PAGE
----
Work on a new link road in St James, a creative hub for businesses in Northampton town centre and a new St Crispins community centre could start this financial year after the borough council approved a raft of spending.
However, while the Conservative led authority gave the go-ahead to around £14.5 million worth of capital schemes during it’s budget-setting meeting at the Guildhall last night - the council also gave the green light to slash £660,000 from its revenue budget and freeze council tax amid criticism from the opposition.
Moves to scrap the Alive @ Delapre concert were approved, in a move it claims will save £75,000 - though the event broke even in 2014 - funding to the Royal and Derngate theatre was cut by £50,000 and the controversial move to cut the tax relief the council gives to people earning as little as £150 a week was given a rubber stamping.
It is not yet known exactly the number of staff at risk of redundancy - but the council will now look to save more than £150,000 in the regeneration and planning directorate alone as part of around £400,000 of internal restructuring.
The borough’s sixth successive council tax freeze means the authority has missed out on a possible £8 million of revenue over the past six years.
Leader of the opposition Labour group, Councillor Danielle Stone (Lab, Castle), said: “This budget is not fit-for -purpose because it does not take stock of the reality we are living in.
“The cumulative effect of council tax freezes is a loss of £8 million - that could have built 80 council houses.”
Both Labour and the Liberal Democrats groups proposed amendments to the budget and called for a general council tax rise, a move which around two thirds of consultees said they would welcome in the run up to the budget setting last night,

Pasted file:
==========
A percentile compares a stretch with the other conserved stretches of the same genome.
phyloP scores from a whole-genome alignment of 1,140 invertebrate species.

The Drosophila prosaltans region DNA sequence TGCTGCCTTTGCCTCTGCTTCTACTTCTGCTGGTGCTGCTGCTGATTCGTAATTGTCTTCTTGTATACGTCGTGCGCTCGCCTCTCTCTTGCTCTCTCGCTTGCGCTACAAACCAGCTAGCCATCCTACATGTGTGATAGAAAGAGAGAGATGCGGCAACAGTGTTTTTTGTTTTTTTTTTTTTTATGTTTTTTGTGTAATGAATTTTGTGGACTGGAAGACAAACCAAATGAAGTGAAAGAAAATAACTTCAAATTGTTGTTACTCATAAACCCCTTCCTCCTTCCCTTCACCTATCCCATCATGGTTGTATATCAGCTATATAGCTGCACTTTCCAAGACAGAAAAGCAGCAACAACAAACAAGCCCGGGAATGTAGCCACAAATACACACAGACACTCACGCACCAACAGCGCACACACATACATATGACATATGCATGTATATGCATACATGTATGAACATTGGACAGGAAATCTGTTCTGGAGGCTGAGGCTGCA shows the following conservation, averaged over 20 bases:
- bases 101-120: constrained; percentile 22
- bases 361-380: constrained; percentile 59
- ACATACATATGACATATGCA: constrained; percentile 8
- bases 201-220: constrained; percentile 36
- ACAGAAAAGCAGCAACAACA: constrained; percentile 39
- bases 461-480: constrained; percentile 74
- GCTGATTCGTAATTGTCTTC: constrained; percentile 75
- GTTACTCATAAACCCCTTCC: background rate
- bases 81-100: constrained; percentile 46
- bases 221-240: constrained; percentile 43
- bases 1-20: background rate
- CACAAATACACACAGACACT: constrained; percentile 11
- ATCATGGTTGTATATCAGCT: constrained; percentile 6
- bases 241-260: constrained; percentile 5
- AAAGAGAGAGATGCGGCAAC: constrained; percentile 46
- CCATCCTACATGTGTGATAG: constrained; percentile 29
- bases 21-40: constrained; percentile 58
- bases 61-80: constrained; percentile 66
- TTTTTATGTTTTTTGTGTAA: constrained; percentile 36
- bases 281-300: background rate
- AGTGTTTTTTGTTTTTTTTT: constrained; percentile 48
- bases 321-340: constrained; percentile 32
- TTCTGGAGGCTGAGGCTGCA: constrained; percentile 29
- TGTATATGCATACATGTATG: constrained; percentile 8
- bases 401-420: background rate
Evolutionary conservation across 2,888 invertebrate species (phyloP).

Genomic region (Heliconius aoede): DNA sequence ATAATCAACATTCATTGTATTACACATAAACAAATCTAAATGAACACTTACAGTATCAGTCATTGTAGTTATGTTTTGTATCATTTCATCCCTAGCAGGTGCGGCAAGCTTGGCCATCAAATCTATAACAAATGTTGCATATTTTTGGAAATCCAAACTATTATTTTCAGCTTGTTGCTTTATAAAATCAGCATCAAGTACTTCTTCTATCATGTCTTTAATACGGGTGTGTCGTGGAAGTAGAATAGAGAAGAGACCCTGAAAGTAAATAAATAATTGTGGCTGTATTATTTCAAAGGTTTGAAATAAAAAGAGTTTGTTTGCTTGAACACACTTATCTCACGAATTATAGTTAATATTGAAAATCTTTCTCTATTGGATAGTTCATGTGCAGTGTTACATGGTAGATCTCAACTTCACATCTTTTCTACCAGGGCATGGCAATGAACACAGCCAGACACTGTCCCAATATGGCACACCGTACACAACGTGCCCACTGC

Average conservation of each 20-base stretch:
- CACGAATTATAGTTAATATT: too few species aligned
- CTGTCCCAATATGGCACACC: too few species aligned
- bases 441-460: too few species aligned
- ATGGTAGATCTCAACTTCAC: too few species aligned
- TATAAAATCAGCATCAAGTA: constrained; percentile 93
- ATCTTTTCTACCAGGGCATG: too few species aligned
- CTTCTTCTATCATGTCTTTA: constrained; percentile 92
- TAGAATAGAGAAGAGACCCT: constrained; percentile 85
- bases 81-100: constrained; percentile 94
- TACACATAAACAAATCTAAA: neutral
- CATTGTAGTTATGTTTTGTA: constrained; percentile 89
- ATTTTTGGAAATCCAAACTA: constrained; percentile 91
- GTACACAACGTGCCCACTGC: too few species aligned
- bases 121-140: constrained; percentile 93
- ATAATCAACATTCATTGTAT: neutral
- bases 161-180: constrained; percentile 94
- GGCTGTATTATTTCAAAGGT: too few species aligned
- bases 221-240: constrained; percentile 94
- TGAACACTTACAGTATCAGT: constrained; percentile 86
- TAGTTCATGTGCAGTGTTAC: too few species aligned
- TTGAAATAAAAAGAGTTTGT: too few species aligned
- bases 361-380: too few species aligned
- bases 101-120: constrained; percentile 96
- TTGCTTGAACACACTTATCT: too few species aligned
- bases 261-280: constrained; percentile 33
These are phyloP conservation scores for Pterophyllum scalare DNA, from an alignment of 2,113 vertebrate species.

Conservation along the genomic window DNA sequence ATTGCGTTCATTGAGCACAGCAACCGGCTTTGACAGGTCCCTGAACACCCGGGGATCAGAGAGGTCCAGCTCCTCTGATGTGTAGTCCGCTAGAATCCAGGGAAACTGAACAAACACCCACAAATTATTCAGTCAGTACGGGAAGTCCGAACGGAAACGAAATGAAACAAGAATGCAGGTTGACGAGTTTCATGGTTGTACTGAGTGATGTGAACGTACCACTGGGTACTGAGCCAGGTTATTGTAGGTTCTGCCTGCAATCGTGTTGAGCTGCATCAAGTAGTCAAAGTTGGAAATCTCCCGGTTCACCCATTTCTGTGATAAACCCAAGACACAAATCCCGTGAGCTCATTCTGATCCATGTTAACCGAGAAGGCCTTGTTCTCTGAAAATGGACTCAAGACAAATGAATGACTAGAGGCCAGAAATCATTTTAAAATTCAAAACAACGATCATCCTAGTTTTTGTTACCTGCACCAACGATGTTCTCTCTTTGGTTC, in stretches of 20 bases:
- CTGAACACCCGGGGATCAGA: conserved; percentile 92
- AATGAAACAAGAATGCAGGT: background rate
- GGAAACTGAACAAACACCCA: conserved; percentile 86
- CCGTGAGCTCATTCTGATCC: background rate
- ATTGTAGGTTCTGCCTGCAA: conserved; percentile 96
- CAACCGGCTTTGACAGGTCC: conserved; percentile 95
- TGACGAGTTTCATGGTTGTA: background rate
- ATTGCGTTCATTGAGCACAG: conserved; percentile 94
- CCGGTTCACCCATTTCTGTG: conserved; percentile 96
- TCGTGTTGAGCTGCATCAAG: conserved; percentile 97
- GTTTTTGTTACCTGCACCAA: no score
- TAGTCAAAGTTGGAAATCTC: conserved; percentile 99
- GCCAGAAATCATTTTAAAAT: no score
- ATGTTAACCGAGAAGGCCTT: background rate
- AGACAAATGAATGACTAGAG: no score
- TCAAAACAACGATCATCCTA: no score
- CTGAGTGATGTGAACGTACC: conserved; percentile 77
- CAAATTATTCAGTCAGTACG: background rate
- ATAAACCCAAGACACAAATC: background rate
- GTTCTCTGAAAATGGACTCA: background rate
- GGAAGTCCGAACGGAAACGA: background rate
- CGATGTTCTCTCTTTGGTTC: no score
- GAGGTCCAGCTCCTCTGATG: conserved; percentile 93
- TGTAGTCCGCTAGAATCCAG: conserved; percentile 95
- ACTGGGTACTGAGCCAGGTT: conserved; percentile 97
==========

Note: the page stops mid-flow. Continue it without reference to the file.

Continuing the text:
Labour suggested the council scrapped its yearly fireworks display to save £35,000 and raise council tax by £5 a year for a band D property. This it said could pay for more neighbourhood co-ordinators, another licensing enforcement officer and could create a post for an officer to regulate private sector housing.
The Lib Dems called for a discretionary hardship fund to be set up for people in poverty in Northampton and for the council to make an additional contribution to the Countywide Traveller Unit, which works to liaise with traveller encampments in the area.
Both amended budgets were defeated however.
Instead the approved Conservative budget, virtually unchanged since it was first proposed on December 15, approves the capital funding to start the Vulcan Works creative industry hub, approves £1 million of funding to start the St James Mill link road and just over £1 million to build a community centre in St Crispins.
The opening hours of Abington Museum will be extended in the winter, £2.2 million of funding will be earmarked for the renovation of St Giles and work will start on the revamp of Northampton Museum and Art Gallery - paid for by the sale of the Sekhemka statue.
Other capital schemes include improvements to parking, CCTV and council owned lifts in the town centre.
In terms of the revenue budget, extra charges heaped on owners of houses in Multiple Occupancy are expected to raise £70,000 next year, while social housing rents will also be reduced by one per cent.
Cabinet member for finance, Councillor Mike Hallam (Con, Parklands) argued the successive council tax freezes have left taxpayers better off and therefore “pumped £8 million into the local economy.”
In proposing his budget for 2016/17 he said: “when we were first elected in 2011, we made some tough decisions, we cut senior management and we shred back office services.
“The other parties didn’t want us to do this.
“But here we are delivering our second surplus budget in a row.”